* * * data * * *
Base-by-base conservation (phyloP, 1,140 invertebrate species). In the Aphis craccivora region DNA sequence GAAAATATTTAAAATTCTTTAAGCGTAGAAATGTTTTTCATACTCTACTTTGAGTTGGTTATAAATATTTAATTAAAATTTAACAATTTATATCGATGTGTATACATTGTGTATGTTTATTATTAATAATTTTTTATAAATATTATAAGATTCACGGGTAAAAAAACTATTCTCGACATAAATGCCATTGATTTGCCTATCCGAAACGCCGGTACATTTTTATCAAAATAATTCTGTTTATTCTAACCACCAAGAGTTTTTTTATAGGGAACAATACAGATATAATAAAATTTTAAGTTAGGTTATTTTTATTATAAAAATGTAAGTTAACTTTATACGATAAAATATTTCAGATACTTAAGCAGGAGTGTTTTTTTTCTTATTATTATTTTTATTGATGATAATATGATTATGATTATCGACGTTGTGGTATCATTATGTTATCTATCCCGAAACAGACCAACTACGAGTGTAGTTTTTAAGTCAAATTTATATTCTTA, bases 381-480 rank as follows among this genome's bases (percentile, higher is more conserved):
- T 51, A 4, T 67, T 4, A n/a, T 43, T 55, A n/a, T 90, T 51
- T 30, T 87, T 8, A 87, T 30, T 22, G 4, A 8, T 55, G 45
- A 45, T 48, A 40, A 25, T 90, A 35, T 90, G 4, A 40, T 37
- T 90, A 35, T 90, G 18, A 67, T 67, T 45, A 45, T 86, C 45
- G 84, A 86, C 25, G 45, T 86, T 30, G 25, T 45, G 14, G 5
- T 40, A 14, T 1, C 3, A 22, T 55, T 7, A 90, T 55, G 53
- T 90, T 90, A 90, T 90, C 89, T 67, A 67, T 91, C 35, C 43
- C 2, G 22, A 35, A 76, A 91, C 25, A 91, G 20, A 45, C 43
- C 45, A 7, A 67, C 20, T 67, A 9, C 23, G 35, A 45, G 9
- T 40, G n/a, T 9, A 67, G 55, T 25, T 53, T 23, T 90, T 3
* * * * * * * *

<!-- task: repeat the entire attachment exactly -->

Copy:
Base-by-base conservation (phyloP, 1,140 invertebrate species). In the Aphis craccivora region DNA sequence GAAAATATTTAAAATTCTTTAAGCGTAGAAATGTTTTTCATACTCTACTTTGAGTTGGTTATAAATATTTAATTAAAATTTAACAATTTATATCGATGTGTATACATTGTGTATGTTTATTATTAATAATTTTTTATAAATATTATAAGATTCACGGGTAAAAAAACTATTCTCGACATAAATGCCATTGATTTGCCTATCCGAAACGCCGGTACATTTTTATCAAAATAATTCTGTTTATTCTAACCACCAAGAGTTTTTTTATAGGGAACAATACAGATATAATAAAATTTTAAGTTAGGTTATTTTTATTATAAAAATGTAAGTTAACTTTATACGATAAAATATTTCAGATACTTAAGCAGGAGTGTTTTTTTTCTTATTATTATTTTTATTGATGATAATATGATTATGATTATCGACGTTGTGGTATCATTATGTTATCTATCCCGAAACAGACCAACTACGAGTGTAGTTTTTAAGTCAAATTTATATTCTTA, bases 381-480 rank as follows among this genome's bases (percentile, higher is more conserved):
- T 51, A 4, T 67, T 4, A n/a, T 43, T 55, A n/a, T 90, T 51
- T 30, T 87, T 8, A 87, T 30, T 22, G 4, A 8, T 55, G 45
- A 45, T 48, A 40, A 25, T 90, A 35, T 90, G 4, A 40, T 37
- T 90, A 35, T 90, G 18, A 67, T 67, T 45, A 45, T 86, C 45
- G 84, A 86, C 25, G 45, T 86, T 30, G 25, T 45, G 14, G 5
- T 40, A 14, T 1, C 3, A 22, T 55, T 7, A 90, T 55, G 53
- T 90, T 90, A 90, T 90, C 89, T 67, A 67, T 91, C 35, C 43
- C 2, G 22, A 35, A 76, A 91, C 25, A 91, G 20, A 45, C 43
- C 45, A 7, A 67, C 20, T 67, A 9, C 23, G 35, A 45, G 9
- T 40, G n/a, T 9, A 67, G 55, T 25, T 53, T 23, T 90, T 3